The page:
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Presidents Conference Leader Denies Split in U.S. Jewish Community over Israel’s Policies

Julius Berman, chairman of the Conference of Presidents of Major American Jewish Organizations, denied today that there was any split within the American Jewish community as a result of recent Israeli policy. He also attacked President Reagan’s Middle East plan for Israeli-Arab peace as a violation of the spirit of Camp David and accused the President of going back on his election campaign promise to American Jews that he would always support a unified Jerusalem under Israeli rule.

Berman addressed a press conference here following a meeting with Premier Menachem Begin which he described as on “excellent conversation.” He would not disclose the contents of their talk, however, and refrained from making any comments on the internal political situation in Israel, particularly the many calls for the resignation of Defense Minister Ariel Sharon.

Berman insisted that American Jews were, as always, deeply committed to the security of Israel and took pride in Israel’s democracy. The commitment to Israel’s security went beyond personal and political divisions, he said. “There is no split, no rift, no division of the love for Israel,” Berman declared.

He said he had told Begin that the Jewish people in particular were deeply distressed by events in Lebanon, specifically the massacre of Palestinians in two west Beirut refugee camps last month. “Whereas we protest that world public opinion applies a double standard toward us, we as Jews apply double standards toward ourselves,” Berman said. “We as Jews were shocked and repelled by what occurred (in Beirut). Ironically, its the reaction of the world that almost gives us a different feeling — a stand, a united approach.”

He went on to denounce what he called the shocking hypocrisy of world opinion which rushed to blame Israel for the Beirut massacre whereas it kept silent about those directly responsible for the act and ignored for years similar incidents in Beirut and in Syria. He said American Jewry was deeply gratified by the decision of the Israeli government to set up a commission of inquiry into the events in Beirut.

He said the decision to hold the investigation would improve Israel’s deteriorating image in American public opinion and the situation would improve with time and the wounds would heal. “What is critical is to tone down the heat of the debate. The worst is over,” he said, adding “It is very important not to repeatedly have confrontations with the U.S. government over every little incident.”

However, Berman insisted that Reagan’s Mideast plan was not constructive and weakened the American position as an honest mediator in the Middle East. He contended that as a result of Reagan’s proposals, the Arabs were now negotiating with the American position rather than with Israel.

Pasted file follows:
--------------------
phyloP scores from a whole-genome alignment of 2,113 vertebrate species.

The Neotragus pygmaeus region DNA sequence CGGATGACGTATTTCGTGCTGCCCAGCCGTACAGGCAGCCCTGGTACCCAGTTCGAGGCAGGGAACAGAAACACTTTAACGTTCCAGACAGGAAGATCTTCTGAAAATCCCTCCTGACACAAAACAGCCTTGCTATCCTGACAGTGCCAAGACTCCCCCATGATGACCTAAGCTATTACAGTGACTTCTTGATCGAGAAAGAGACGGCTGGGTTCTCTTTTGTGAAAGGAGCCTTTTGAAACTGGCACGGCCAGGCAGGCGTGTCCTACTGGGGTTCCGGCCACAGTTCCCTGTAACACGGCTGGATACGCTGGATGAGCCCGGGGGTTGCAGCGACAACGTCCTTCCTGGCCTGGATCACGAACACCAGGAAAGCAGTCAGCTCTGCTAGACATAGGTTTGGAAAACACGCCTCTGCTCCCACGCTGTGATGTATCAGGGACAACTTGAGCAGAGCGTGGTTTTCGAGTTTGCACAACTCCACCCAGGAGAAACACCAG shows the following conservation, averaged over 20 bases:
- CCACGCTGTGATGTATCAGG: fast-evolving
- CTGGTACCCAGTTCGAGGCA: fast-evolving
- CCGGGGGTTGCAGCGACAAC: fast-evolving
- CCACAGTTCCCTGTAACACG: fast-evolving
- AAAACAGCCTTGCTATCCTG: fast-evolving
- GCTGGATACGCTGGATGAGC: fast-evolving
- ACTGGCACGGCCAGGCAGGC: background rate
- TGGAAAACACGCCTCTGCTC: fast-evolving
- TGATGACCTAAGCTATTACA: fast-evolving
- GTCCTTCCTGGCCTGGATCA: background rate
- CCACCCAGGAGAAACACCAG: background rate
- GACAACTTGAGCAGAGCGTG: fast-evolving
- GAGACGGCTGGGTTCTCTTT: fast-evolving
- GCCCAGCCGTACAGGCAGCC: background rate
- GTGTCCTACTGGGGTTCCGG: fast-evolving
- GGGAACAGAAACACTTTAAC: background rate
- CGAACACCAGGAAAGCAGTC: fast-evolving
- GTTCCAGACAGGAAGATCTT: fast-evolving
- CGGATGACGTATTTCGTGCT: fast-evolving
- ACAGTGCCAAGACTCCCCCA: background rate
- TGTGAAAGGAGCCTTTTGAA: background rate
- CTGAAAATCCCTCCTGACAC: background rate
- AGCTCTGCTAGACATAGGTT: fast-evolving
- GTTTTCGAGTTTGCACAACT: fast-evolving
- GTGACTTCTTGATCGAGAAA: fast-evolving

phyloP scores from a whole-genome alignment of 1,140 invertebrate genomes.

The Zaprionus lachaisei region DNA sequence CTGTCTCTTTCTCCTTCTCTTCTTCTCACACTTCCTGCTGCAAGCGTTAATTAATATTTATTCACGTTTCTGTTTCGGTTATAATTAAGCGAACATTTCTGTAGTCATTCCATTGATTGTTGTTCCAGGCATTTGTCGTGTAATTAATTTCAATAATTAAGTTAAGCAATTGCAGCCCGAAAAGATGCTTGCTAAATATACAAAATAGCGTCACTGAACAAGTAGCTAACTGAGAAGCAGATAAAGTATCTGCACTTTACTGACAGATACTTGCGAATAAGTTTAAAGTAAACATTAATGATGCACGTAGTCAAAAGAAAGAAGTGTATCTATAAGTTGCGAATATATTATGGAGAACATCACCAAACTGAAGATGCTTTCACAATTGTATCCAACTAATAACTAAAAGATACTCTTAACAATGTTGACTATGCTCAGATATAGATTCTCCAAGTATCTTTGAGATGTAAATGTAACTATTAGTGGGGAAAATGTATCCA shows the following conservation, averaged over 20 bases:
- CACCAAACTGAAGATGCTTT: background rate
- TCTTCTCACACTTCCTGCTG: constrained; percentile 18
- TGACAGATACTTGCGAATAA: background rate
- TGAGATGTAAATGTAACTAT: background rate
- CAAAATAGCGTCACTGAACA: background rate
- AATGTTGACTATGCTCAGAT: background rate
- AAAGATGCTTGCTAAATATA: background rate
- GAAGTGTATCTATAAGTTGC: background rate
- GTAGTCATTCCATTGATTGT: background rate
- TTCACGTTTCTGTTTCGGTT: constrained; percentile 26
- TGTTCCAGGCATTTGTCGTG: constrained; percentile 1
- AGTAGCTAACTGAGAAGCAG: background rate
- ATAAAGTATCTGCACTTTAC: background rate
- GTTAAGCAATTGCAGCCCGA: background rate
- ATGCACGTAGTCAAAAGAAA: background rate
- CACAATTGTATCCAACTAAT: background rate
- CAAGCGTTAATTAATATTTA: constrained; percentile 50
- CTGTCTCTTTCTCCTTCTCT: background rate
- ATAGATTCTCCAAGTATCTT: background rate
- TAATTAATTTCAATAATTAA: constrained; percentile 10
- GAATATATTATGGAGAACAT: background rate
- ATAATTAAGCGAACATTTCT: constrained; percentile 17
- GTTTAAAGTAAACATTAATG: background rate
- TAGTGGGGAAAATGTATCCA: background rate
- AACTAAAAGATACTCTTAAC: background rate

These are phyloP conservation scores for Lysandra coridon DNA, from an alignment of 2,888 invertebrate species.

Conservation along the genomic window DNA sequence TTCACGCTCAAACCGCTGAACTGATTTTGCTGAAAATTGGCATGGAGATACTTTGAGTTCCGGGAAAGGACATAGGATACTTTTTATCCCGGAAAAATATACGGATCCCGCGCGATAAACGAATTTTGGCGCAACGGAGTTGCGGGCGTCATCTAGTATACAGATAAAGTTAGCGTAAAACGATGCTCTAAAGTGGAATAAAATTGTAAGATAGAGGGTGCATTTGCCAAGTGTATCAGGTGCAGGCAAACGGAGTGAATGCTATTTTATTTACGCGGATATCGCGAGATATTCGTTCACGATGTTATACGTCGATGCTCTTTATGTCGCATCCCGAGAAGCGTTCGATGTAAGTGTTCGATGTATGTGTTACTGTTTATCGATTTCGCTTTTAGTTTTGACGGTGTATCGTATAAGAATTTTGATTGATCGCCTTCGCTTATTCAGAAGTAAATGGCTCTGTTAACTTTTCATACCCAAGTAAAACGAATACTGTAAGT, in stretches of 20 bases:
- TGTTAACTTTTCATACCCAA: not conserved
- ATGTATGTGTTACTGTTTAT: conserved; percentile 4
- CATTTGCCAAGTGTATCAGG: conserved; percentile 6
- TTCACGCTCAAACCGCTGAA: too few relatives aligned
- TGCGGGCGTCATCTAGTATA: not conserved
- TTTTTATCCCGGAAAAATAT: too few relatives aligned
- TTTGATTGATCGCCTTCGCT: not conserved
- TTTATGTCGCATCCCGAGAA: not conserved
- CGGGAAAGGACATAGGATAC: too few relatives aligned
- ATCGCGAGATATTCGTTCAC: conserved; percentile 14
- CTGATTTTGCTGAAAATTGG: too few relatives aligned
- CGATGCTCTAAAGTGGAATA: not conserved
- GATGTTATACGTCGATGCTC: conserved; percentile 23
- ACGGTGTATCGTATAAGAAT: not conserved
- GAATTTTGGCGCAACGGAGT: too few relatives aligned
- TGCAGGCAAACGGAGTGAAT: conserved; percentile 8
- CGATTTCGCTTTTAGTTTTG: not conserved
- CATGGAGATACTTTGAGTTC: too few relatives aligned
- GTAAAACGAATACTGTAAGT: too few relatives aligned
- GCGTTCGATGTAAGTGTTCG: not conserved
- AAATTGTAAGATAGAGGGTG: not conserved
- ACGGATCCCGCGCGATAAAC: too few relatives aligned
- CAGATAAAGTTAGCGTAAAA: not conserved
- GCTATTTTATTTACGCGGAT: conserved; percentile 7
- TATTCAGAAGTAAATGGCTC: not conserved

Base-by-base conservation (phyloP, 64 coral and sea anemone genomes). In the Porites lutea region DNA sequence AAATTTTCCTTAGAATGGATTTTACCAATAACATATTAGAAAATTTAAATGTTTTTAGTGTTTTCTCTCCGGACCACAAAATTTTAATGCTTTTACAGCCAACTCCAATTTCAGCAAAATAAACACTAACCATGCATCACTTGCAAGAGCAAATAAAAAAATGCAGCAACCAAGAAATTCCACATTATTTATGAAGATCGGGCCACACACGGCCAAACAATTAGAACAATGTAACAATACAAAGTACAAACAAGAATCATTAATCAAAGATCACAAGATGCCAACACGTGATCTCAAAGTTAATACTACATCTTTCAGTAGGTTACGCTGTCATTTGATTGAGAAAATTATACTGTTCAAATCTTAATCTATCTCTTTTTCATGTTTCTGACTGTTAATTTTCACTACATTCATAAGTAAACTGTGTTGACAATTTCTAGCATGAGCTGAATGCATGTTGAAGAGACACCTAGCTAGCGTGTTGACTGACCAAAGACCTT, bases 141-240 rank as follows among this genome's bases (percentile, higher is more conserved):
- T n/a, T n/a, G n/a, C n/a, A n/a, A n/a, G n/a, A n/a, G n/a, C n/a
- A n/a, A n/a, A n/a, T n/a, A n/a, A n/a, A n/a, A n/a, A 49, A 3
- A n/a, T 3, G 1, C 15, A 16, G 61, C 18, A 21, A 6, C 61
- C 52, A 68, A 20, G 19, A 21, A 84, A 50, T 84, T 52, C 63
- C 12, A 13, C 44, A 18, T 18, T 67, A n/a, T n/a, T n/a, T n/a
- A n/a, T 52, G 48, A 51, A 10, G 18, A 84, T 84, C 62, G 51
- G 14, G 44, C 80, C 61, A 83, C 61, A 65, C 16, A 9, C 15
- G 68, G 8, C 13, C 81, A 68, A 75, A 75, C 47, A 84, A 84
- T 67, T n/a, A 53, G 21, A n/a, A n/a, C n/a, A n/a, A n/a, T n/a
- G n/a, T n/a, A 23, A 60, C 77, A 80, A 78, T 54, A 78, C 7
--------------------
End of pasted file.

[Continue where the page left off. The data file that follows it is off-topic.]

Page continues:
He said that Reagan had promised American Jewish leaders before the 1980 elections that he would always support a unified Jerusalem under Israel’s rule. His new plan is a deviation from that promise, Berman contended. Reagan, announcing his proposals September 1, said the future status of Jerusalem was to be determined by negotiations.

CLAIMS CONSENSUS ON FIVE MAJOR POINTS

Berman claimed there was an American Jewish consensus on five major points: “Israel cannot return to its pre-1967 borders and we will strongly oppose any effort that will require it to go back to those indefensible frontiers; We will oppose any change in the long-standing American policy of refusing to deal with the PLO; A unified Jerusalem is the capital of Israel; An independent Palestinian state on the West Bank and Gaza will be a dagger pointed at the heart of Israel; American Jews will continue their efforts to ensure continued American support for Israel.”

Begin also had a meeting today with Greville Janner, MP, president of the Board of Deputies of British Jews. Janner told reporters later that his delegation wanted it understood that all Israeli actions had a direct effect on Jewish communities abroad. “At this moment it is very difficult to say a good word for Israel without being shouted down,” he said.

Janner said he told Begin that “although Israelis tended to regard events here as matters totally of their concern, when there is massive concern in the world over Israel’s action, this has an almost immediate reflective impact on the Jewish communities of the world and on peoples’ attitudes towards the communities and toward the Jewish people.”

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